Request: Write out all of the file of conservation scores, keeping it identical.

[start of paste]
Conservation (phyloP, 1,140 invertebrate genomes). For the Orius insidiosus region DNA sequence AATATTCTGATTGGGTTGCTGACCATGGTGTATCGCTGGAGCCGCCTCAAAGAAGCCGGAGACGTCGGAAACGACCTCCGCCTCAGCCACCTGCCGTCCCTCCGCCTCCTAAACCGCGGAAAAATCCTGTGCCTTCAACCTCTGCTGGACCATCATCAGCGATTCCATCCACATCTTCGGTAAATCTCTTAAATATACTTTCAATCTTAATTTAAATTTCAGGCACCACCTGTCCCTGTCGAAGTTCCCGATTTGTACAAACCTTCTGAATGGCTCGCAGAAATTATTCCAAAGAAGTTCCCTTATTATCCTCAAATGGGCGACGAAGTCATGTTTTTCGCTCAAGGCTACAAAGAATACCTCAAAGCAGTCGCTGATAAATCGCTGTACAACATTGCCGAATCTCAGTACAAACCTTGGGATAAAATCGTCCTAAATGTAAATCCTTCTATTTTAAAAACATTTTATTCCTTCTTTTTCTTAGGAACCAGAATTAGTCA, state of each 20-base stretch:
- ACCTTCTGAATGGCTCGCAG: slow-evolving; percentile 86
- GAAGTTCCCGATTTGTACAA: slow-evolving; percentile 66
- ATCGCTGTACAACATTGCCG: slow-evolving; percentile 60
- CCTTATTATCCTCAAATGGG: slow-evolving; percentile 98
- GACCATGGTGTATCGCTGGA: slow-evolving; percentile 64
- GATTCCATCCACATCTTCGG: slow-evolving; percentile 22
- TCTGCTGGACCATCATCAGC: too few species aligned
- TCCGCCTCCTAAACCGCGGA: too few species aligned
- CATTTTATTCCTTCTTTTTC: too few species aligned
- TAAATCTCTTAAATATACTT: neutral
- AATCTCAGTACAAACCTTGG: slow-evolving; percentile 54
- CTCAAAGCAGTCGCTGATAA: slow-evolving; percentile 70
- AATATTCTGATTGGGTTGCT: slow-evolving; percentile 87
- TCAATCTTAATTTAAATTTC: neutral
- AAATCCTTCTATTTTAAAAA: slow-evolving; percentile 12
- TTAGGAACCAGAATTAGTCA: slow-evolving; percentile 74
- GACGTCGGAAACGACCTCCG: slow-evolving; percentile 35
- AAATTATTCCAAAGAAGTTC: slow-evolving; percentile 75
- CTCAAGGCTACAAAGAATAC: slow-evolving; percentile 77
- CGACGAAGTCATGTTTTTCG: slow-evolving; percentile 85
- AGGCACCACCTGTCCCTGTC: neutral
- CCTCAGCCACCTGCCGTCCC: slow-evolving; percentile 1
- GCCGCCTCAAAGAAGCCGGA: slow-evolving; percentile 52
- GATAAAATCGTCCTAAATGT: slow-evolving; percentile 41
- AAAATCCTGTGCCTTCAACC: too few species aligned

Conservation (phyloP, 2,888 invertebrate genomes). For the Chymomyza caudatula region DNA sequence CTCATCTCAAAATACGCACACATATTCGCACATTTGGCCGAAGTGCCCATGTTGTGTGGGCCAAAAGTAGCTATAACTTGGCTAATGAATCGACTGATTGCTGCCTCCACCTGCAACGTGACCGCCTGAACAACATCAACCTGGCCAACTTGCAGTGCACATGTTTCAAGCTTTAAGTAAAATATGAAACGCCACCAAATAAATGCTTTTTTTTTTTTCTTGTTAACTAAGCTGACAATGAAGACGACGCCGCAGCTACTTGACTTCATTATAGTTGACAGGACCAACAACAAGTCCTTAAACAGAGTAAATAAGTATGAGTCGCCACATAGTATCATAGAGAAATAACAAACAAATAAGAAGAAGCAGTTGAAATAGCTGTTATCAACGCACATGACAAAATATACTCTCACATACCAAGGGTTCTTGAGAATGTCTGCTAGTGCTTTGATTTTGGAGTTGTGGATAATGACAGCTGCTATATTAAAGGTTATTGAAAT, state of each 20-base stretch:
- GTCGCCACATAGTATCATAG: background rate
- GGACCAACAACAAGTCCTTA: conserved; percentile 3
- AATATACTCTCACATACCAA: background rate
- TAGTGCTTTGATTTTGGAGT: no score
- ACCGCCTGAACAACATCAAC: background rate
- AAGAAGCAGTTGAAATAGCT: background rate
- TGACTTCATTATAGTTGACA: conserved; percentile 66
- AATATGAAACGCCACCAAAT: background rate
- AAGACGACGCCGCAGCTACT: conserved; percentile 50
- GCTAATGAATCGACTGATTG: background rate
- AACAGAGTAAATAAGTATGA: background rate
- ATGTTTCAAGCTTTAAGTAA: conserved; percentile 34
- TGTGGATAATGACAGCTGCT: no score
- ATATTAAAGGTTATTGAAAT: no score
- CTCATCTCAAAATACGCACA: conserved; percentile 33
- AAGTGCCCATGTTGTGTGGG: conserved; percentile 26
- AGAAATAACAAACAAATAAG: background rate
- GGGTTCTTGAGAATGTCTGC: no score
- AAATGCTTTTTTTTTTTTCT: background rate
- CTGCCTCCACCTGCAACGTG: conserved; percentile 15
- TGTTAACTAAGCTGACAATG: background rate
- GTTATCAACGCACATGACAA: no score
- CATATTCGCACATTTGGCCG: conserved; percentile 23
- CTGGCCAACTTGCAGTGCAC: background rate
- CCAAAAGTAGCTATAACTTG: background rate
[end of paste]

Conservation (phyloP, 1,140 invertebrate genomes). For the Orius insidiosus region DNA sequence AATATTCTGATTGGGTTGCTGACCATGGTGTATCGCTGGAGCCGCCTCAAAGAAGCCGGAGACGTCGGAAACGACCTCCGCCTCAGCCACCTGCCGTCCCTCCGCCTCCTAAACCGCGGAAAAATCCTGTGCCTTCAACCTCTGCTGGACCATCATCAGCGATTCCATCCACATCTTCGGTAAATCTCTTAAATATACTTTCAATCTTAATTTAAATTTCAGGCACCACCTGTCCCTGTCGAAGTTCCCGATTTGTACAAACCTTCTGAATGGCTCGCAGAAATTATTCCAAAGAAGTTCCCTTATTATCCTCAAATGGGCGACGAAGTCATGTTTTTCGCTCAAGGCTACAAAGAATACCTCAAAGCAGTCGCTGATAAATCGCTGTACAACATTGCCGAATCTCAGTACAAACCTTGGGATAAAATCGTCCTAAATGTAAATCCTTCTATTTTAAAAACATTTTATTCCTTCTTTTTCTTAGGAACCAGAATTAGTCA, state of each 20-base stretch:
- ACCTTCTGAATGGCTCGCAG: slow-evolving; percentile 86
- GAAGTTCCCGATTTGTACAA: slow-evolving; percentile 66
- ATCGCTGTACAACATTGCCG: slow-evolving; percentile 60
- CCTTATTATCCTCAAATGGG: slow-evolving; percentile 98
- GACCATGGTGTATCGCTGGA: slow-evolving; percentile 64
- GATTCCATCCACATCTTCGG: slow-evolving; percentile 22
- TCTGCTGGACCATCATCAGC: too few species aligned
- TCCGCCTCCTAAACCGCGGA: too few species aligned
- CATTTTATTCCTTCTTTTTC: too few species aligned
- TAAATCTCTTAAATATACTT: neutral
- AATCTCAGTACAAACCTTGG: slow-evolving; percentile 54
- CTCAAAGCAGTCGCTGATAA: slow-evolving; percentile 70
- AATATTCTGATTGGGTTGCT: slow-evolving; percentile 87
- TCAATCTTAATTTAAATTTC: neutral
- AAATCCTTCTATTTTAAAAA: slow-evolving; percentile 12
- TTAGGAACCAGAATTAGTCA: slow-evolving; percentile 74
- GACGTCGGAAACGACCTCCG: slow-evolving; percentile 35
- AAATTATTCCAAAGAAGTTC: slow-evolving; percentile 75
- CTCAAGGCTACAAAGAATAC: slow-evolving; percentile 77
- CGACGAAGTCATGTTTTTCG: slow-evolving; percentile 85
- AGGCACCACCTGTCCCTGTC: neutral
- CCTCAGCCACCTGCCGTCCC: slow-evolving; percentile 1
- GCCGCCTCAAAGAAGCCGGA: slow-evolving; percentile 52
- GATAAAATCGTCCTAAATGT: slow-evolving; percentile 41
- AAAATCCTGTGCCTTCAACC: too few species aligned

Conservation (phyloP, 2,888 invertebrate genomes). For the Chymomyza caudatula region DNA sequence CTCATCTCAAAATACGCACACATATTCGCACATTTGGCCGAAGTGCCCATGTTGTGTGGGCCAAAAGTAGCTATAACTTGGCTAATGAATCGACTGATTGCTGCCTCCACCTGCAACGTGACCGCCTGAACAACATCAACCTGGCCAACTTGCAGTGCACATGTTTCAAGCTTTAAGTAAAATATGAAACGCCACCAAATAAATGCTTTTTTTTTTTTCTTGTTAACTAAGCTGACAATGAAGACGACGCCGCAGCTACTTGACTTCATTATAGTTGACAGGACCAACAACAAGTCCTTAAACAGAGTAAATAAGTATGAGTCGCCACATAGTATCATAGAGAAATAACAAACAAATAAGAAGAAGCAGTTGAAATAGCTGTTATCAACGCACATGACAAAATATACTCTCACATACCAAGGGTTCTTGAGAATGTCTGCTAGTGCTTTGATTTTGGAGTTGTGGATAATGACAGCTGCTATATTAAAGGTTATTGAAAT, state of each 20-base stretch:
- GTCGCCACATAGTATCATAG: background rate
- GGACCAACAACAAGTCCTTA: conserved; percentile 3
- AATATACTCTCACATACCAA: background rate
- TAGTGCTTTGATTTTGGAGT: no score
- ACCGCCTGAACAACATCAAC: background rate
- AAGAAGCAGTTGAAATAGCT: background rate
- TGACTTCATTATAGTTGACA: conserved; percentile 66
- AATATGAAACGCCACCAAAT: background rate
- AAGACGACGCCGCAGCTACT: conserved; percentile 50
- GCTAATGAATCGACTGATTG: background rate
- AACAGAGTAAATAAGTATGA: background rate
- ATGTTTCAAGCTTTAAGTAA: conserved; percentile 34
- TGTGGATAATGACAGCTGCT: no score
- ATATTAAAGGTTATTGAAAT: no score
- CTCATCTCAAAATACGCACA: conserved; percentile 33
- AAGTGCCCATGTTGTGTGGG: conserved; percentile 26
- AGAAATAACAAACAAATAAG: background rate
- GGGTTCTTGAGAATGTCTGC: no score
- AAATGCTTTTTTTTTTTTCT: background rate
- CTGCCTCCACCTGCAACGTG: conserved; percentile 15
- TGTTAACTAAGCTGACAATG: background rate
- GTTATCAACGCACATGACAA: no score
- CATATTCGCACATTTGGCCG: conserved; percentile 23
- CTGGCCAACTTGCAGTGCAC: background rate
- CCAAAAGTAGCTATAACTTG: background rate